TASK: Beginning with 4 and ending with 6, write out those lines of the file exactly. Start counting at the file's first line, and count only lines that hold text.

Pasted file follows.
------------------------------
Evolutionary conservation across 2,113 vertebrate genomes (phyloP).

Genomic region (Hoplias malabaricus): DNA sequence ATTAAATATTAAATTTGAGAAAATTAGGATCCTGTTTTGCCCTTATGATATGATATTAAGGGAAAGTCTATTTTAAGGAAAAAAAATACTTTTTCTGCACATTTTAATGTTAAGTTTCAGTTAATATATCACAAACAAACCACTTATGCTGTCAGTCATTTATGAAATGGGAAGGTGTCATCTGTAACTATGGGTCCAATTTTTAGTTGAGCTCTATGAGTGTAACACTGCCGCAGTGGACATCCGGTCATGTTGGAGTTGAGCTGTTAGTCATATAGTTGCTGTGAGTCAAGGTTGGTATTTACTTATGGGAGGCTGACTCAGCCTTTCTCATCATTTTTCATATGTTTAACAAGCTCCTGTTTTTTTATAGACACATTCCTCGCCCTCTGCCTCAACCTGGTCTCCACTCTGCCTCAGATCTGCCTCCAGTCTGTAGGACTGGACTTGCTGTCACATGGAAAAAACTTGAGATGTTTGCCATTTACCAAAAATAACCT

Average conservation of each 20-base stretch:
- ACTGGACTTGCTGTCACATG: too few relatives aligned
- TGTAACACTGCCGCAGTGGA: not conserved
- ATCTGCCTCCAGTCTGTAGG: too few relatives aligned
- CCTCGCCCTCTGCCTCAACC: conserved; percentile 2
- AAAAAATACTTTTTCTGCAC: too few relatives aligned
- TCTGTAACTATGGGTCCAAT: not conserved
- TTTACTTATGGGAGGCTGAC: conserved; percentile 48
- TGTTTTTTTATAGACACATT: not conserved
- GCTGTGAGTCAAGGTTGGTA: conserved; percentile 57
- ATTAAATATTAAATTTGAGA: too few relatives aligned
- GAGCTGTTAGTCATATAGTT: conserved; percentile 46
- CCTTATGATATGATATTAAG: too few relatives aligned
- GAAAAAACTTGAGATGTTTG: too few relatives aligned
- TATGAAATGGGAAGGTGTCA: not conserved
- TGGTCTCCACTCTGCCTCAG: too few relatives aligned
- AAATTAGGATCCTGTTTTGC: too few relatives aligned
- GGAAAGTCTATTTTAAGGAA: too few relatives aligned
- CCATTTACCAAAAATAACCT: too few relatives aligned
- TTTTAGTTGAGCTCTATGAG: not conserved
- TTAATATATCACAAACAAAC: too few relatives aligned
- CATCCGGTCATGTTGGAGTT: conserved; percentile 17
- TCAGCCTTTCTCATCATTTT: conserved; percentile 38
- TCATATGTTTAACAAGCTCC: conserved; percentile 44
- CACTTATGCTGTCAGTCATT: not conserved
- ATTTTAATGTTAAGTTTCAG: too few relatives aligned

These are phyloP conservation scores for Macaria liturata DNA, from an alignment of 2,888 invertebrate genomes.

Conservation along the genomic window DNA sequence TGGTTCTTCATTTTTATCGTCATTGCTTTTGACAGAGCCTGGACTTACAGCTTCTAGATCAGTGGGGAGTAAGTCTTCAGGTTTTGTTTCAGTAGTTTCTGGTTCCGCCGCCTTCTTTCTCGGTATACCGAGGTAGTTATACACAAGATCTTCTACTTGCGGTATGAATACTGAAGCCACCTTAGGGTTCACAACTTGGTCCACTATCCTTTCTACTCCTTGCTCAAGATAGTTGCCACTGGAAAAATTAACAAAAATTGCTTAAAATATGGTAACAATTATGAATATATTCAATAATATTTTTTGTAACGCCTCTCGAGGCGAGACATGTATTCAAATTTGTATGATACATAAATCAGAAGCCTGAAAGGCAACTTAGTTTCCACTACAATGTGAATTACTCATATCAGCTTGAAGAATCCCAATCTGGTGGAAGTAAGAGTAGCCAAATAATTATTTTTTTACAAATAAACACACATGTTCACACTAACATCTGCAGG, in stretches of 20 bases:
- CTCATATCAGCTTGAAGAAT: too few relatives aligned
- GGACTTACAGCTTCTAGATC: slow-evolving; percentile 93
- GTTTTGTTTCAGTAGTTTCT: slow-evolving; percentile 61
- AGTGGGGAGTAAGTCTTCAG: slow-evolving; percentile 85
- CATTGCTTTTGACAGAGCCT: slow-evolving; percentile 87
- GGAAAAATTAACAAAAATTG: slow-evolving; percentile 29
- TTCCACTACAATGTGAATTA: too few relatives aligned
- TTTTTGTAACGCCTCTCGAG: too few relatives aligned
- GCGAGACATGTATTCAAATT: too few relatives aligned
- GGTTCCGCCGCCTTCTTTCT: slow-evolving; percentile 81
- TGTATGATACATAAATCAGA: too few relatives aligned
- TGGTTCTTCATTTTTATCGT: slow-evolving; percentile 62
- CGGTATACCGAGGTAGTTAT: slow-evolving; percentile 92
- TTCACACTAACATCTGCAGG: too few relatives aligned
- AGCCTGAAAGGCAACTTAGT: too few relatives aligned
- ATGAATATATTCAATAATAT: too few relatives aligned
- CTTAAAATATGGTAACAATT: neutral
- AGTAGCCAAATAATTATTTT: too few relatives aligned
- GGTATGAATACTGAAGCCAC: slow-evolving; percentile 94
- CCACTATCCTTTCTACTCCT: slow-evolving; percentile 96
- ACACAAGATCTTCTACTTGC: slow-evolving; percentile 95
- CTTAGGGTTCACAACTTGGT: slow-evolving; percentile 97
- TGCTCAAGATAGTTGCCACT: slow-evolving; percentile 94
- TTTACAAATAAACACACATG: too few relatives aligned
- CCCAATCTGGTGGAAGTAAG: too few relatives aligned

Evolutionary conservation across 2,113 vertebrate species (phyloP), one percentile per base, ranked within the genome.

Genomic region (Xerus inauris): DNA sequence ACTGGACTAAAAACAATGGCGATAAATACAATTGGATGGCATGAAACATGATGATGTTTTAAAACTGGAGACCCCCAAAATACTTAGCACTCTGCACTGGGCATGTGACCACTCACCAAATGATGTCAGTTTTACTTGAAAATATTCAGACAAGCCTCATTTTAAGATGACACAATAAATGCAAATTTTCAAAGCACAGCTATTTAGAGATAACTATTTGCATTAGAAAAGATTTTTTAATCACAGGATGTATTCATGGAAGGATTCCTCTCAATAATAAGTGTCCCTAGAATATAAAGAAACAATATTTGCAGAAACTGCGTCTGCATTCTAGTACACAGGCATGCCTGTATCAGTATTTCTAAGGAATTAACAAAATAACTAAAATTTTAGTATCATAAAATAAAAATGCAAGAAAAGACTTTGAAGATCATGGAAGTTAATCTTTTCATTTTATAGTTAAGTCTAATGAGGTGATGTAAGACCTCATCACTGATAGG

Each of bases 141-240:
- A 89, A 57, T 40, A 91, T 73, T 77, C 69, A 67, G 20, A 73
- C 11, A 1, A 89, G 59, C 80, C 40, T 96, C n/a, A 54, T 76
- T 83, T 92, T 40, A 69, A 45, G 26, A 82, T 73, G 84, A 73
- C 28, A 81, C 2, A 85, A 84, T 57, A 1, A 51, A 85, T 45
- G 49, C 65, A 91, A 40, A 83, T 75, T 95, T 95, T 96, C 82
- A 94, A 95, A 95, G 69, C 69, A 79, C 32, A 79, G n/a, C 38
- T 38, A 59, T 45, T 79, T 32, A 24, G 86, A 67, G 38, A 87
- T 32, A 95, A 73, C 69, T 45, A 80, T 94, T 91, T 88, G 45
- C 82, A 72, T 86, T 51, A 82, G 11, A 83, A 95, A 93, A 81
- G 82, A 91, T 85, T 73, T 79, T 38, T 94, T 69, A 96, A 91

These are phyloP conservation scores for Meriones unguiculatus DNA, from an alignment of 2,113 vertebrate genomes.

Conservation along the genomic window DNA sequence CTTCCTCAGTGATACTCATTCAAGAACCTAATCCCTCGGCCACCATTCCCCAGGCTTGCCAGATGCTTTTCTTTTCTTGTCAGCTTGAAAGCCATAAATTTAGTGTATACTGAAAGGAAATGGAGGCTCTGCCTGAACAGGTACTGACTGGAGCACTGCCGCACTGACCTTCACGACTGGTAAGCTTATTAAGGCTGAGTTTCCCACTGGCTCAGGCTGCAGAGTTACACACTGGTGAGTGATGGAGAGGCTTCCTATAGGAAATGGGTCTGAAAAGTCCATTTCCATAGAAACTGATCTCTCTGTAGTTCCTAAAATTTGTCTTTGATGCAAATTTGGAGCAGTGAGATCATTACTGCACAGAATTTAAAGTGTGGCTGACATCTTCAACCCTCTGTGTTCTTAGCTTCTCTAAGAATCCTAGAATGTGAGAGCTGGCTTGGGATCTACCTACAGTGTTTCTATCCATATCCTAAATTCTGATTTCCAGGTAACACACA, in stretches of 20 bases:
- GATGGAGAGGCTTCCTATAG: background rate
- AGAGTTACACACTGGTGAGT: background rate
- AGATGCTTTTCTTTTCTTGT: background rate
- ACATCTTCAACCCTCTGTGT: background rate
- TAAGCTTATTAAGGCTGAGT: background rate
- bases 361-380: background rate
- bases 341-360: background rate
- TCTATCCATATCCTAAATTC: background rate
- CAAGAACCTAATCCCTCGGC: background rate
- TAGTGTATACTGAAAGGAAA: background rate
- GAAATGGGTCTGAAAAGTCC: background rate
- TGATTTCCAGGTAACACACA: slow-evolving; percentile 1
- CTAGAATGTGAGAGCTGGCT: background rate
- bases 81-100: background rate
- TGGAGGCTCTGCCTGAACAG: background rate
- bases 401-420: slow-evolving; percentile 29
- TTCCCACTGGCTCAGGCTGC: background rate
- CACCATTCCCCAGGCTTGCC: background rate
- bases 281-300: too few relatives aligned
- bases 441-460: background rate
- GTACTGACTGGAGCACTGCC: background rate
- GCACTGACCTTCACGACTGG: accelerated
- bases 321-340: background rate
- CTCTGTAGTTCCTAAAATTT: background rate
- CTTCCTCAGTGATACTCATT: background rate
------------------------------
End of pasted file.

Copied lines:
- ACTGGACTTGCTGTCACATG: too few relatives aligned
- TGTAACACTGCCGCAGTGGA: not conserved
- ATCTGCCTCCAGTCTGTAGG: too few relatives aligned